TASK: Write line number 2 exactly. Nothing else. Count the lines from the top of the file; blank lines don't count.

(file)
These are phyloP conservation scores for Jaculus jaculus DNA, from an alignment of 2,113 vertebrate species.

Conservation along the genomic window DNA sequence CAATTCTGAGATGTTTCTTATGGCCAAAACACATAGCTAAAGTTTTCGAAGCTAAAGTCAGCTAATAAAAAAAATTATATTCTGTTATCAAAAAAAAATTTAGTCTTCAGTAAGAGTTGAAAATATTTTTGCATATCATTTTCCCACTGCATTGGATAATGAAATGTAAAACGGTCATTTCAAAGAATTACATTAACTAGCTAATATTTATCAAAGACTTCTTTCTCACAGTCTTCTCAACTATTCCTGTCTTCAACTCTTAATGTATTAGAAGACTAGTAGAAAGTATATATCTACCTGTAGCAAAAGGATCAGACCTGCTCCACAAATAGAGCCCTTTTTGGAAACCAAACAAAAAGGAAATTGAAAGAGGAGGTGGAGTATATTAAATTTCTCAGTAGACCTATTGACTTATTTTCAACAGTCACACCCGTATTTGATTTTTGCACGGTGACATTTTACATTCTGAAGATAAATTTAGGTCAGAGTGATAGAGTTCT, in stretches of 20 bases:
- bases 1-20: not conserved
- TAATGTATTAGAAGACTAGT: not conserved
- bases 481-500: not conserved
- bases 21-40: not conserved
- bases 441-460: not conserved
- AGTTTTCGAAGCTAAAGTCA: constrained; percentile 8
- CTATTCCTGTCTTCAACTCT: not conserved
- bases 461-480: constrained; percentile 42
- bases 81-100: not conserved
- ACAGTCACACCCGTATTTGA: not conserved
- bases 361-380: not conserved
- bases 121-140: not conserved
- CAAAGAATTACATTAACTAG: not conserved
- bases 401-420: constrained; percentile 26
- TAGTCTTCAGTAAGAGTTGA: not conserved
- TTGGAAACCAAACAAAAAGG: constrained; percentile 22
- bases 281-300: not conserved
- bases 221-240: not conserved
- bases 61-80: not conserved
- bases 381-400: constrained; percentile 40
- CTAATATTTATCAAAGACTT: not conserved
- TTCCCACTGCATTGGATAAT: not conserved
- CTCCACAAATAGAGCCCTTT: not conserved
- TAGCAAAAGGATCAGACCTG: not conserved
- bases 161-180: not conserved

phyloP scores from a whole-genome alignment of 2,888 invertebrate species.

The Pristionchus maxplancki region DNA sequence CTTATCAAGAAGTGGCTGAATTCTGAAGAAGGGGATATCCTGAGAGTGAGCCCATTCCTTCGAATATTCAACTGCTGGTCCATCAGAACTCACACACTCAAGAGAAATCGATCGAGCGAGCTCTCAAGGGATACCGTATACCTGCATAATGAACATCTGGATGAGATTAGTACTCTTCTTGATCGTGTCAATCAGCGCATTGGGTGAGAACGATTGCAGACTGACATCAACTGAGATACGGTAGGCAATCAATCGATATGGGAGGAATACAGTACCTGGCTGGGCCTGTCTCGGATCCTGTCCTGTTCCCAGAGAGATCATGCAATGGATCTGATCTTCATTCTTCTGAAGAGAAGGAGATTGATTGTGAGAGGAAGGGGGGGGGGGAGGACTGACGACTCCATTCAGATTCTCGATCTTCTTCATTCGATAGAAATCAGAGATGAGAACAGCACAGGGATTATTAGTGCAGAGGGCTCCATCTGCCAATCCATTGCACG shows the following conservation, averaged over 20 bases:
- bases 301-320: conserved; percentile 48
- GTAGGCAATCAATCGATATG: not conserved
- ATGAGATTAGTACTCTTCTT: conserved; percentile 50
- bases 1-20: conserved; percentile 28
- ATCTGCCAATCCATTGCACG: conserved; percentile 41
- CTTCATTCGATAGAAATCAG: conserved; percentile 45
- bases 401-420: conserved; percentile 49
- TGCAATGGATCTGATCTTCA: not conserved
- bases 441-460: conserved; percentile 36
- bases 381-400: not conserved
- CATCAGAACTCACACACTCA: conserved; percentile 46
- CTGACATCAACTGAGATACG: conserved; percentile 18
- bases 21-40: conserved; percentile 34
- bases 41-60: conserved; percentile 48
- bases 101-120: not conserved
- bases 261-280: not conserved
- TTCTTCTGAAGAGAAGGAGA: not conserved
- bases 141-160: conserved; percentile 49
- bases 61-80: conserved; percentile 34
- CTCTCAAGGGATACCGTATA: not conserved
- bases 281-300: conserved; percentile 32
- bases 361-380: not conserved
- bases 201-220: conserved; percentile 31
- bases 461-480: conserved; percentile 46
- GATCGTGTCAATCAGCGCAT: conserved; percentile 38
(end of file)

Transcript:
Conservation along the genomic window DNA sequence CAATTCTGAGATGTTTCTTATGGCCAAAACACATAGCTAAAGTTTTCGAAGCTAAAGTCAGCTAATAAAAAAAATTATATTCTGTTATCAAAAAAAAATTTAGTCTTCAGTAAGAGTTGAAAATATTTTTGCATATCATTTTCCCACTGCATTGGATAATGAAATGTAAAACGGTCATTTCAAAGAATTACATTAACTAGCTAATATTTATCAAAGACTTCTTTCTCACAGTCTTCTCAACTATTCCTGTCTTCAACTCTTAATGTATTAGAAGACTAGTAGAAAGTATATATCTACCTGTAGCAAAAGGATCAGACCTGCTCCACAAATAGAGCCCTTTTTGGAAACCAAACAAAAAGGAAATTGAAAGAGGAGGTGGAGTATATTAAATTTCTCAGTAGACCTATTGACTTATTTTCAACAGTCACACCCGTATTTGATTTTTGCACGGTGACATTTTACATTCTGAAGATAAATTTAGGTCAGAGTGATAGAGTTCT, in stretches of 20 bases: